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  • Silver-washed Fritillary

Pictured: silver-washed fritillary, Argynnis paphia

Notes from Jenyns: Taken in Whitewood in Aug. 24. ~ and in the Oakery at Bottisham two successive years in July. ~ Occurs also on Alington Hill, & the borders of Swaffham Fen. ~ Cambridge, L.P. Garnons.

200-year trend in Cambridgeshire: Little change (after recently rebounding from a period of decline).

Modern records

Jenyns’ notes show that the silver-washed fritillary was once a fairly common sight in Cambridgeshire, observed in woodlands over successive summers. However, as with other ‘woodland’ fritillaries this species has suffered declines, albeit less severely, attributed to the cessation of traditional coppicing and a general lack of habitat management.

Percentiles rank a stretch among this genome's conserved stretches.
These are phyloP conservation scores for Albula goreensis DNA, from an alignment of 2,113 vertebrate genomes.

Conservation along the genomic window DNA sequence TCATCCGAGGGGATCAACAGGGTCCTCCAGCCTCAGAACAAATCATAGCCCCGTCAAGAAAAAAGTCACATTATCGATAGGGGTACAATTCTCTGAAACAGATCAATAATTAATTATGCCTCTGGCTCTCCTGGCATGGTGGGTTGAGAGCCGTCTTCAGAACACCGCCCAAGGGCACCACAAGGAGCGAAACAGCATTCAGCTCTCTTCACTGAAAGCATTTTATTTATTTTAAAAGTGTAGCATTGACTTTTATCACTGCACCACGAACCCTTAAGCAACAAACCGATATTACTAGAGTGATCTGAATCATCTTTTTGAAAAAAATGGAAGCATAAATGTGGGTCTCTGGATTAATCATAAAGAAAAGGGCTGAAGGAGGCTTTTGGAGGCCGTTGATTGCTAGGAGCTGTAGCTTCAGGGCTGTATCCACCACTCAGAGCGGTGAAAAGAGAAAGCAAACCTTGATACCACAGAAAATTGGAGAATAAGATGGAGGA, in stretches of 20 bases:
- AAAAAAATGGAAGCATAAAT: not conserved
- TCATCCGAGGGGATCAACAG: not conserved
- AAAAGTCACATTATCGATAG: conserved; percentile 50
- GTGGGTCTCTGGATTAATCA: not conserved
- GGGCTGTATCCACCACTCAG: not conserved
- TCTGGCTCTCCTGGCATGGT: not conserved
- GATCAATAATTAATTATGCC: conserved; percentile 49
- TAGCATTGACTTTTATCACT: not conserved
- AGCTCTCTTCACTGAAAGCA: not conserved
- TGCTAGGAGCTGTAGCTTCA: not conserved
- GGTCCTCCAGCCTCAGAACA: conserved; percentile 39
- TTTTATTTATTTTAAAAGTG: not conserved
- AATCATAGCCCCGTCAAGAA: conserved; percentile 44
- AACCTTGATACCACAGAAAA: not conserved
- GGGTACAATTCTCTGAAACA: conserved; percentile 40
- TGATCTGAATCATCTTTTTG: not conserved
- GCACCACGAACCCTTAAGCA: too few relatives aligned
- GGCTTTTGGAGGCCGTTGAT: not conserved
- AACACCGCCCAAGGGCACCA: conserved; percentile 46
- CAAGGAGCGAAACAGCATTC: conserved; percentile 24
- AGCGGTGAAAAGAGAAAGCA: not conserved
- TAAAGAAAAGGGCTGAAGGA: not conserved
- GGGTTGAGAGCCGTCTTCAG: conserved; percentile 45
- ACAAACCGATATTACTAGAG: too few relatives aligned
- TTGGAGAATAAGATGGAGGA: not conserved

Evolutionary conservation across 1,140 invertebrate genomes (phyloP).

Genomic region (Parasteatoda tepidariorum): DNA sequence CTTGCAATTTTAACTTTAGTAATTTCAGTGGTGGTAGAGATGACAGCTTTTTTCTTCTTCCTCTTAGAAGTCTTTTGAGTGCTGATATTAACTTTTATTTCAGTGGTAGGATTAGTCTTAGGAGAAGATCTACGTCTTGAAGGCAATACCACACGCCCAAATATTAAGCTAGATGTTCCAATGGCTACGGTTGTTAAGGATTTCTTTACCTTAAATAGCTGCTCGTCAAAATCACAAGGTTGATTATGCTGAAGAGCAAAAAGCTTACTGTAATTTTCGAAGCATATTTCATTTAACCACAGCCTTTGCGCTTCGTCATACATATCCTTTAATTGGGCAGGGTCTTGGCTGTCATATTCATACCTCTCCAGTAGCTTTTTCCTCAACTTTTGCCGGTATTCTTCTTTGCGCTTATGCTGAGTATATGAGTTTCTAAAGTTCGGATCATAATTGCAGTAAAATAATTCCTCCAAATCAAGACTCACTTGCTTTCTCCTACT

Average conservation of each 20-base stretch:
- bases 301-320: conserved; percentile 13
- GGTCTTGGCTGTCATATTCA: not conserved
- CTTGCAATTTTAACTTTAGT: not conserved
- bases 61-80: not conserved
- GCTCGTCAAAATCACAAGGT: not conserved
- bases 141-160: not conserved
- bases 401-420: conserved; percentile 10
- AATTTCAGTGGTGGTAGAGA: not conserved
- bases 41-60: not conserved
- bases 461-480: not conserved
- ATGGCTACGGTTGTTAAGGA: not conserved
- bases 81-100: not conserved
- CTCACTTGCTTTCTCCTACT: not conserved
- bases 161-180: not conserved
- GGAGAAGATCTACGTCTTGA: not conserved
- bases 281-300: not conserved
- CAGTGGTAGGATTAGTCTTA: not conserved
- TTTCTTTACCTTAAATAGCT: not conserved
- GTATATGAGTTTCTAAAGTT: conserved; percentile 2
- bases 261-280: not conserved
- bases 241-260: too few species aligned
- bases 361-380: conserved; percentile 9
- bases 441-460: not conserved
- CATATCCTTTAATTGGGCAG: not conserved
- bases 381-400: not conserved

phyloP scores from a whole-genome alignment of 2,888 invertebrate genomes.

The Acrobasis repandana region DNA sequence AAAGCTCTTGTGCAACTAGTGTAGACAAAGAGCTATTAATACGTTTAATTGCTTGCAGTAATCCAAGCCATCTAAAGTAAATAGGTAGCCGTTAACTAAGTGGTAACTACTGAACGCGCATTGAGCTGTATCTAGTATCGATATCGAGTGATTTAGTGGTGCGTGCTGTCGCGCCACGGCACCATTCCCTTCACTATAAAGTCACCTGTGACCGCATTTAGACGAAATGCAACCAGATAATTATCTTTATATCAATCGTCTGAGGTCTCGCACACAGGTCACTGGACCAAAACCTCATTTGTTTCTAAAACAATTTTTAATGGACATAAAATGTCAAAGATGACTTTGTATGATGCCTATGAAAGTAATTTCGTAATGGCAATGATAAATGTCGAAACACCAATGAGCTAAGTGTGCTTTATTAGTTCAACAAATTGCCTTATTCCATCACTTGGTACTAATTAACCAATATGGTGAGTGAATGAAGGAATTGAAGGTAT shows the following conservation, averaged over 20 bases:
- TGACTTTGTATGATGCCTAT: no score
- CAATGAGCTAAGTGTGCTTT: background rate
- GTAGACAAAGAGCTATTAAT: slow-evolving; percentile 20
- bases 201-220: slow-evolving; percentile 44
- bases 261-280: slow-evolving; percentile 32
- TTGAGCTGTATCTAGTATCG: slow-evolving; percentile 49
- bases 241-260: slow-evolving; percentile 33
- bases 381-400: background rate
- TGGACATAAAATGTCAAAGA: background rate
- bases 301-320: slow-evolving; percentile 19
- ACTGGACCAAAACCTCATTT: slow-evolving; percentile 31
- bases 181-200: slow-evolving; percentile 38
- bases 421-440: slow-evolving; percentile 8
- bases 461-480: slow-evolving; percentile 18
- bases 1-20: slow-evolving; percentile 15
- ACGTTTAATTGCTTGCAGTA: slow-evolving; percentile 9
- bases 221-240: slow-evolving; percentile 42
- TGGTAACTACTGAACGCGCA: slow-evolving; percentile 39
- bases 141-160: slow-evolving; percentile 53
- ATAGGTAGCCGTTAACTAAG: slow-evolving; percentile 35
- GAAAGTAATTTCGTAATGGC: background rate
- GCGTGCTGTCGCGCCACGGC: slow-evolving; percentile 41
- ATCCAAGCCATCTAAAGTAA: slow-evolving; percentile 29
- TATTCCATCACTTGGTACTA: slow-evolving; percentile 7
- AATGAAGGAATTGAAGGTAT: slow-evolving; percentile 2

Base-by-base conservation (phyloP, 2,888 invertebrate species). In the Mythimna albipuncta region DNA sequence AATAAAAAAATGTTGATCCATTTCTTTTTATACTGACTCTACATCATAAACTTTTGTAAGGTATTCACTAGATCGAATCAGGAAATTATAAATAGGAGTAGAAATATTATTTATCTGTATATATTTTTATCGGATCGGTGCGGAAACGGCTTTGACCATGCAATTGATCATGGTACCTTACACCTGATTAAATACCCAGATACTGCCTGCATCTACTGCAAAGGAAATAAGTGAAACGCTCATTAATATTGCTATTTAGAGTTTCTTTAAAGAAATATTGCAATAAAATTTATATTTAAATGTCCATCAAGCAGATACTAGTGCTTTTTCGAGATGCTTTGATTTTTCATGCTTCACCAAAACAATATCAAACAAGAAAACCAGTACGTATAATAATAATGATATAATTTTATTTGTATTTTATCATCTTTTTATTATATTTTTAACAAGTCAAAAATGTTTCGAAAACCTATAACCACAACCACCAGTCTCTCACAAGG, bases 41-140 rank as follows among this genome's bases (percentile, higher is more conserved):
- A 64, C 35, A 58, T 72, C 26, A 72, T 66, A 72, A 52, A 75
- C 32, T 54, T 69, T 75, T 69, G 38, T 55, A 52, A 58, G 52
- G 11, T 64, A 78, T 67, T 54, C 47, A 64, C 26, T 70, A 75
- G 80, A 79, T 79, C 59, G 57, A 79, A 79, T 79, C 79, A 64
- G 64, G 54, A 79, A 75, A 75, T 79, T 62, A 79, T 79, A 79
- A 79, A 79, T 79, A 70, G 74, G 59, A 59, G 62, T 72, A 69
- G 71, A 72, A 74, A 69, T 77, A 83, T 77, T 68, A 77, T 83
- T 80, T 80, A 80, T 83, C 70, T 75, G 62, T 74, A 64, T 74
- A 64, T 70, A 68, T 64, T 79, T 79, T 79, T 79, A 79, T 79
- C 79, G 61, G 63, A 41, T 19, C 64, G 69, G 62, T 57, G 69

Until relatively recently the silver-washed fritillary was extinct in Cambridgeshire, but unlike other similar species, it has shown some signs of recovery, possibly aided by climate change. The larvae of this species can also feed in shaded habitats, so the cessation of coppicing has not been as bad as it has been for other butterflies. Records have started reappearing throughout many parts of East Anglia, with increasingly large populations in many Cambridgeshire woodlands like Brampton Wood and Hayley Wood. Locally, numbers of this butterfly appear to be heading back towards the levels seen 200 years ago. 

National records map

Silver-washed fritillary national records map: